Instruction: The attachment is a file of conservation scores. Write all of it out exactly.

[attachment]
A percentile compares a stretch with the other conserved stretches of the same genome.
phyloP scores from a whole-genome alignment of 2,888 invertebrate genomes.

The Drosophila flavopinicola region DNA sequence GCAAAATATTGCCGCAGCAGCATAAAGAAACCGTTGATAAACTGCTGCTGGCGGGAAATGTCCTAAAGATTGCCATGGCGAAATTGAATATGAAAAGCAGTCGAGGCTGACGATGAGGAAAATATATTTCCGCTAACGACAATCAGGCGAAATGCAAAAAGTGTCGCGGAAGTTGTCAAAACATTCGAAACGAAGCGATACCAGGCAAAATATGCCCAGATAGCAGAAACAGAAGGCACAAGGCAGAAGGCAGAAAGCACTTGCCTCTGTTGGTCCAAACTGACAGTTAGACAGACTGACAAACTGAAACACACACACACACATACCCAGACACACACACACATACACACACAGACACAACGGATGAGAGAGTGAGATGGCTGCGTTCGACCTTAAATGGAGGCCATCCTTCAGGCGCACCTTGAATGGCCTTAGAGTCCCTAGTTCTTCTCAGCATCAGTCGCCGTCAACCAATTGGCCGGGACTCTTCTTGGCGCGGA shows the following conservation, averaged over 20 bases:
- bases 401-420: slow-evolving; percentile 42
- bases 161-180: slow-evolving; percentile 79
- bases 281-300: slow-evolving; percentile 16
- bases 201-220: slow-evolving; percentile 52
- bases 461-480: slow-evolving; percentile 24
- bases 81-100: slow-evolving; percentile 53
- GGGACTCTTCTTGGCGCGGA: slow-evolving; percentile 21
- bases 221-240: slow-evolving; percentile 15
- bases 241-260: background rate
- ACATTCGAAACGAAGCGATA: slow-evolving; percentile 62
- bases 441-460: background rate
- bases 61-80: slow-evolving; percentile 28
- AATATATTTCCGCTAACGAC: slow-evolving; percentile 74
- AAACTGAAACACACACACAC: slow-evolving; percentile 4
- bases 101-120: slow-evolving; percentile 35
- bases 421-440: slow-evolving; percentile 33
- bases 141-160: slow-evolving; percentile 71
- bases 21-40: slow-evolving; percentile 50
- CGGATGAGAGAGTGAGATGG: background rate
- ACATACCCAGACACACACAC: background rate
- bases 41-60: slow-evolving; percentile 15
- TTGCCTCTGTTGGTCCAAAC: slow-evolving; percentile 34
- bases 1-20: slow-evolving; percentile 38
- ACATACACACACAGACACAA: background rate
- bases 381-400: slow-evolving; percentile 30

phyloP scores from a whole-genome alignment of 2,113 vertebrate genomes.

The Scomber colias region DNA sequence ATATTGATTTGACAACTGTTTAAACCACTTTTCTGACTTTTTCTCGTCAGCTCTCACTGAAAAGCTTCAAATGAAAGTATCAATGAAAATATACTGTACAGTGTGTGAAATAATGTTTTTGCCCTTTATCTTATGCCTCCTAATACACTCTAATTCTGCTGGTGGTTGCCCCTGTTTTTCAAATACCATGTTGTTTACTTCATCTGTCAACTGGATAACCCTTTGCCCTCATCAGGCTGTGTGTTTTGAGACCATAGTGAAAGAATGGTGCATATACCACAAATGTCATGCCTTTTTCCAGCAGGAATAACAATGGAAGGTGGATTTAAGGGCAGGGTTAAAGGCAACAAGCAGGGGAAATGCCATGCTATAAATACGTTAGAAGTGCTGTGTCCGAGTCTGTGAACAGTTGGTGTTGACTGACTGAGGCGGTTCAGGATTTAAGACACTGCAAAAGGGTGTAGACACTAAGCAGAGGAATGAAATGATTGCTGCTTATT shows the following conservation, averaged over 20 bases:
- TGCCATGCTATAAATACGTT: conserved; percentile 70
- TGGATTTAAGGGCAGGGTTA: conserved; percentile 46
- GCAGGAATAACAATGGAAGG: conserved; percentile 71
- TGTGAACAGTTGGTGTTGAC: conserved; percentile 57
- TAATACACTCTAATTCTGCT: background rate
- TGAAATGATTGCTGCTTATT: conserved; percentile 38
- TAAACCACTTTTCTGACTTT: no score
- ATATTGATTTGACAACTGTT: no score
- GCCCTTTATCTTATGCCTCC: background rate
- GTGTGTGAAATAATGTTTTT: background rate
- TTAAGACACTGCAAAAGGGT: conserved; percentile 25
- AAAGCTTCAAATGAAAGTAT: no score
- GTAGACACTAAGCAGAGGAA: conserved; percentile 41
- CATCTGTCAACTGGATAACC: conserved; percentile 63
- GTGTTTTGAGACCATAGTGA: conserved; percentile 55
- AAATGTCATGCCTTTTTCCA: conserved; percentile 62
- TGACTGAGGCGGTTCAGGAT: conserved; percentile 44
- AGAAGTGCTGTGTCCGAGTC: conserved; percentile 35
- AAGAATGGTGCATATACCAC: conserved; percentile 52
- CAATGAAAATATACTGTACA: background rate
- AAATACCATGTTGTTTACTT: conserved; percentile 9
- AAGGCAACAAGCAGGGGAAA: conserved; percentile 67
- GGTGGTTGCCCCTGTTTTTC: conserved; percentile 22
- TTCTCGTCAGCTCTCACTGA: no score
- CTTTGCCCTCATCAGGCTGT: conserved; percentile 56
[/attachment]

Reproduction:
A percentile compares a stretch with the other conserved stretches of the same genome.
phyloP scores from a whole-genome alignment of 2,888 invertebrate genomes.

The Drosophila flavopinicola region DNA sequence GCAAAATATTGCCGCAGCAGCATAAAGAAACCGTTGATAAACTGCTGCTGGCGGGAAATGTCCTAAAGATTGCCATGGCGAAATTGAATATGAAAAGCAGTCGAGGCTGACGATGAGGAAAATATATTTCCGCTAACGACAATCAGGCGAAATGCAAAAAGTGTCGCGGAAGTTGTCAAAACATTCGAAACGAAGCGATACCAGGCAAAATATGCCCAGATAGCAGAAACAGAAGGCACAAGGCAGAAGGCAGAAAGCACTTGCCTCTGTTGGTCCAAACTGACAGTTAGACAGACTGACAAACTGAAACACACACACACACATACCCAGACACACACACACATACACACACAGACACAACGGATGAGAGAGTGAGATGGCTGCGTTCGACCTTAAATGGAGGCCATCCTTCAGGCGCACCTTGAATGGCCTTAGAGTCCCTAGTTCTTCTCAGCATCAGTCGCCGTCAACCAATTGGCCGGGACTCTTCTTGGCGCGGA shows the following conservation, averaged over 20 bases:
- bases 401-420: slow-evolving; percentile 42
- bases 161-180: slow-evolving; percentile 79
- bases 281-300: slow-evolving; percentile 16
- bases 201-220: slow-evolving; percentile 52
- bases 461-480: slow-evolving; percentile 24
- bases 81-100: slow-evolving; percentile 53
- GGGACTCTTCTTGGCGCGGA: slow-evolving; percentile 21
- bases 221-240: slow-evolving; percentile 15
- bases 241-260: background rate
- ACATTCGAAACGAAGCGATA: slow-evolving; percentile 62
- bases 441-460: background rate
- bases 61-80: slow-evolving; percentile 28
- AATATATTTCCGCTAACGAC: slow-evolving; percentile 74
- AAACTGAAACACACACACAC: slow-evolving; percentile 4
- bases 101-120: slow-evolving; percentile 35
- bases 421-440: slow-evolving; percentile 33
- bases 141-160: slow-evolving; percentile 71
- bases 21-40: slow-evolving; percentile 50
- CGGATGAGAGAGTGAGATGG: background rate
- ACATACCCAGACACACACAC: background rate
- bases 41-60: slow-evolving; percentile 15
- TTGCCTCTGTTGGTCCAAAC: slow-evolving; percentile 34
- bases 1-20: slow-evolving; percentile 38
- ACATACACACACAGACACAA: background rate
- bases 381-400: slow-evolving; percentile 30

phyloP scores from a whole-genome alignment of 2,113 vertebrate genomes.

The Scomber colias region DNA sequence ATATTGATTTGACAACTGTTTAAACCACTTTTCTGACTTTTTCTCGTCAGCTCTCACTGAAAAGCTTCAAATGAAAGTATCAATGAAAATATACTGTACAGTGTGTGAAATAATGTTTTTGCCCTTTATCTTATGCCTCCTAATACACTCTAATTCTGCTGGTGGTTGCCCCTGTTTTTCAAATACCATGTTGTTTACTTCATCTGTCAACTGGATAACCCTTTGCCCTCATCAGGCTGTGTGTTTTGAGACCATAGTGAAAGAATGGTGCATATACCACAAATGTCATGCCTTTTTCCAGCAGGAATAACAATGGAAGGTGGATTTAAGGGCAGGGTTAAAGGCAACAAGCAGGGGAAATGCCATGCTATAAATACGTTAGAAGTGCTGTGTCCGAGTCTGTGAACAGTTGGTGTTGACTGACTGAGGCGGTTCAGGATTTAAGACACTGCAAAAGGGTGTAGACACTAAGCAGAGGAATGAAATGATTGCTGCTTATT shows the following conservation, averaged over 20 bases:
- TGCCATGCTATAAATACGTT: conserved; percentile 70
- TGGATTTAAGGGCAGGGTTA: conserved; percentile 46
- GCAGGAATAACAATGGAAGG: conserved; percentile 71
- TGTGAACAGTTGGTGTTGAC: conserved; percentile 57
- TAATACACTCTAATTCTGCT: background rate
- TGAAATGATTGCTGCTTATT: conserved; percentile 38
- TAAACCACTTTTCTGACTTT: no score
- ATATTGATTTGACAACTGTT: no score
- GCCCTTTATCTTATGCCTCC: background rate
- GTGTGTGAAATAATGTTTTT: background rate
- TTAAGACACTGCAAAAGGGT: conserved; percentile 25
- AAAGCTTCAAATGAAAGTAT: no score
- GTAGACACTAAGCAGAGGAA: conserved; percentile 41
- CATCTGTCAACTGGATAACC: conserved; percentile 63
- GTGTTTTGAGACCATAGTGA: conserved; percentile 55
- AAATGTCATGCCTTTTTCCA: conserved; percentile 62
- TGACTGAGGCGGTTCAGGAT: conserved; percentile 44
- AGAAGTGCTGTGTCCGAGTC: conserved; percentile 35
- AAGAATGGTGCATATACCAC: conserved; percentile 52
- CAATGAAAATATACTGTACA: background rate
- AAATACCATGTTGTTTACTT: conserved; percentile 9
- AAGGCAACAAGCAGGGGAAA: conserved; percentile 67
- GGTGGTTGCCCCTGTTTTTC: conserved; percentile 22
- TTCTCGTCAGCTCTCACTGA: no score
- CTTTGCCCTCATCAGGCTGT: conserved; percentile 56